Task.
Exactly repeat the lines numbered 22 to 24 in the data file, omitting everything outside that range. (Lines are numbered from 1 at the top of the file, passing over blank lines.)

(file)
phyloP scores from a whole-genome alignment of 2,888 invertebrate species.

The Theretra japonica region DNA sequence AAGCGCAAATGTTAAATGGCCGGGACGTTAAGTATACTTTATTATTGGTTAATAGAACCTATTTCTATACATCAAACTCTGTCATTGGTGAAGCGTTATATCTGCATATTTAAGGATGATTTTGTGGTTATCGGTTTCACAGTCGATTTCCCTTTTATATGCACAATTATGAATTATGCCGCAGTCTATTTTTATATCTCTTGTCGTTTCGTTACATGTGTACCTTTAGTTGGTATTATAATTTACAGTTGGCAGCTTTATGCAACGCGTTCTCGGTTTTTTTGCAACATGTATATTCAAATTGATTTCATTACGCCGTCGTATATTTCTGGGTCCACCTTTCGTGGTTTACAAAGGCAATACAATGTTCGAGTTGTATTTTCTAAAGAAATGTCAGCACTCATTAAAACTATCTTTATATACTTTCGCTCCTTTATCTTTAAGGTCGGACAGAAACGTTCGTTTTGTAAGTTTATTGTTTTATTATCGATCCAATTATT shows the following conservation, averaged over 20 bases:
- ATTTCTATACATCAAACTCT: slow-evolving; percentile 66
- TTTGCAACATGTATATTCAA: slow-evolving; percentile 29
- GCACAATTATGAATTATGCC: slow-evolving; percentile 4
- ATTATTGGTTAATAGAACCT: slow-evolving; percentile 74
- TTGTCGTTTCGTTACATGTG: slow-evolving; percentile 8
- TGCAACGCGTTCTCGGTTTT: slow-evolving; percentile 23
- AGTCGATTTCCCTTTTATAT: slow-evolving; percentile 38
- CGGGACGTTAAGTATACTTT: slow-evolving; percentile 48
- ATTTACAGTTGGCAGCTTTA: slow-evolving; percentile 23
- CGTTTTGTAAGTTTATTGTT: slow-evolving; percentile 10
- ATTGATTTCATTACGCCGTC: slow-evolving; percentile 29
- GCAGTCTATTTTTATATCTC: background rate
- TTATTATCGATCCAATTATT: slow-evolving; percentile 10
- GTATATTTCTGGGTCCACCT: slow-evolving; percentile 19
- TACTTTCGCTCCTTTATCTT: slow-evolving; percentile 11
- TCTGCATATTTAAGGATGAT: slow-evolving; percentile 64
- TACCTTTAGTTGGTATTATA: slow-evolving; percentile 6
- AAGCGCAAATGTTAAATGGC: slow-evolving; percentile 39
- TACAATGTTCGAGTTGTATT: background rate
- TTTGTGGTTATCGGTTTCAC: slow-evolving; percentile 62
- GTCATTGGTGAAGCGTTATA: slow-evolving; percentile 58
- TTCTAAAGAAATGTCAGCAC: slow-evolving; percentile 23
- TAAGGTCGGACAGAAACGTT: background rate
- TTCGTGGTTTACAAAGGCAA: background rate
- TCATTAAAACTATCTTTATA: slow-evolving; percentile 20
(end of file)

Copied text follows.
- TTTGTGGTTATCGGTTTCAC: slow-evolving; percentile 62
- GTCATTGGTGAAGCGTTATA: slow-evolving; percentile 58
- TTCTAAAGAAATGTCAGCAC: slow-evolving; percentile 23